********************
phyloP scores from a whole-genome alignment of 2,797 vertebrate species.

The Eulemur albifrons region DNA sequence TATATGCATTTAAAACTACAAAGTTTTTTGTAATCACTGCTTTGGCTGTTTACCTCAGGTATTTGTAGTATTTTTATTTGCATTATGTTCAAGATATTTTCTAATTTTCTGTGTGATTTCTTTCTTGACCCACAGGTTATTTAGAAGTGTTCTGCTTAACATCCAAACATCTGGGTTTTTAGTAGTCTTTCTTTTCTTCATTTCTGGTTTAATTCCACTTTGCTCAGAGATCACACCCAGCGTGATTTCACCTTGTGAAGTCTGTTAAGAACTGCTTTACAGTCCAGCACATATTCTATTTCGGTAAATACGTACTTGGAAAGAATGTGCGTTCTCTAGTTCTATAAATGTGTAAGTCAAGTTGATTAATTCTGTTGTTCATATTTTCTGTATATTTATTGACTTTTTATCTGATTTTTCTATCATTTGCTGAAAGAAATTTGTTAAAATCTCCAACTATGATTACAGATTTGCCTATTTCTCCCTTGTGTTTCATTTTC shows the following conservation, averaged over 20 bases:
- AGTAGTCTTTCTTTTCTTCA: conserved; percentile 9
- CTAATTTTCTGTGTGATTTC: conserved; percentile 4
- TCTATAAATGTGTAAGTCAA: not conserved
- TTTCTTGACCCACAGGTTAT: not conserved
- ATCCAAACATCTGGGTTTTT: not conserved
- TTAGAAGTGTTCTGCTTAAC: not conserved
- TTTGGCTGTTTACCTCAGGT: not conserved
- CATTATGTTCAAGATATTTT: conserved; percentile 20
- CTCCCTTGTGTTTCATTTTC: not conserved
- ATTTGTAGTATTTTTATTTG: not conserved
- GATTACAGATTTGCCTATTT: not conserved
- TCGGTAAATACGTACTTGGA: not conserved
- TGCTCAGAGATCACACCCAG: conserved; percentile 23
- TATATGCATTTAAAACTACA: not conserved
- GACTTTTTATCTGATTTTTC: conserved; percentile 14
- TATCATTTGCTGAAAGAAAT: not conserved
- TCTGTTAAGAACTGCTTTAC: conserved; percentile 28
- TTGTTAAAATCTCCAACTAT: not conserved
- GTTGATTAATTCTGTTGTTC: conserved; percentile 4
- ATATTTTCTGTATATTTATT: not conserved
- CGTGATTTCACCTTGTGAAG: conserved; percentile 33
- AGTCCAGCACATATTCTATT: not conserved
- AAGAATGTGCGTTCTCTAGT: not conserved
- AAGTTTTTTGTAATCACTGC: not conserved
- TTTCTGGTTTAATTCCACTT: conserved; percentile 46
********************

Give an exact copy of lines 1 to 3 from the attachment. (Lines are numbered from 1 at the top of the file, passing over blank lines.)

phyloP scores from a whole-genome alignment of 2,797 vertebrate species.

The Eulemur albifrons region DNA sequence TATATGCATTTAAAACTACAAAGTTTTTTGTAATCACTGCTTTGGCTGTTTACCTCAGGTATTTGTAGTATTTTTATTTGCATTATGTTCAAGATATTTTCTAATTTTCTGTGTGATTTCTTTCTTGACCCACAGGTTATTTAGAAGTGTTCTGCTTAACATCCAAACATCTGGGTTTTTAGTAGTCTTTCTTTTCTTCATTTCTGGTTTAATTCCACTTTGCTCAGAGATCACACCCAGCGTGATTTCACCTTGTGAAGTCTGTTAAGAACTGCTTTACAGTCCAGCACATATTCTATTTCGGTAAATACGTACTTGGAAAGAATGTGCGTTCTCTAGTTCTATAAATGTGTAAGTCAAGTTGATTAATTCTGTTGTTCATATTTTCTGTATATTTATTGACTTTTTATCTGATTTTTCTATCATTTGCTGAAAGAAATTTGTTAAAATCTCCAACTATGATTACAGATTTGCCTATTTCTCCCTTGTGTTTCATTTTC shows the following conservation, averaged over 20 bases:
- AGTAGTCTTTCTTTTCTTCA: conserved; percentile 9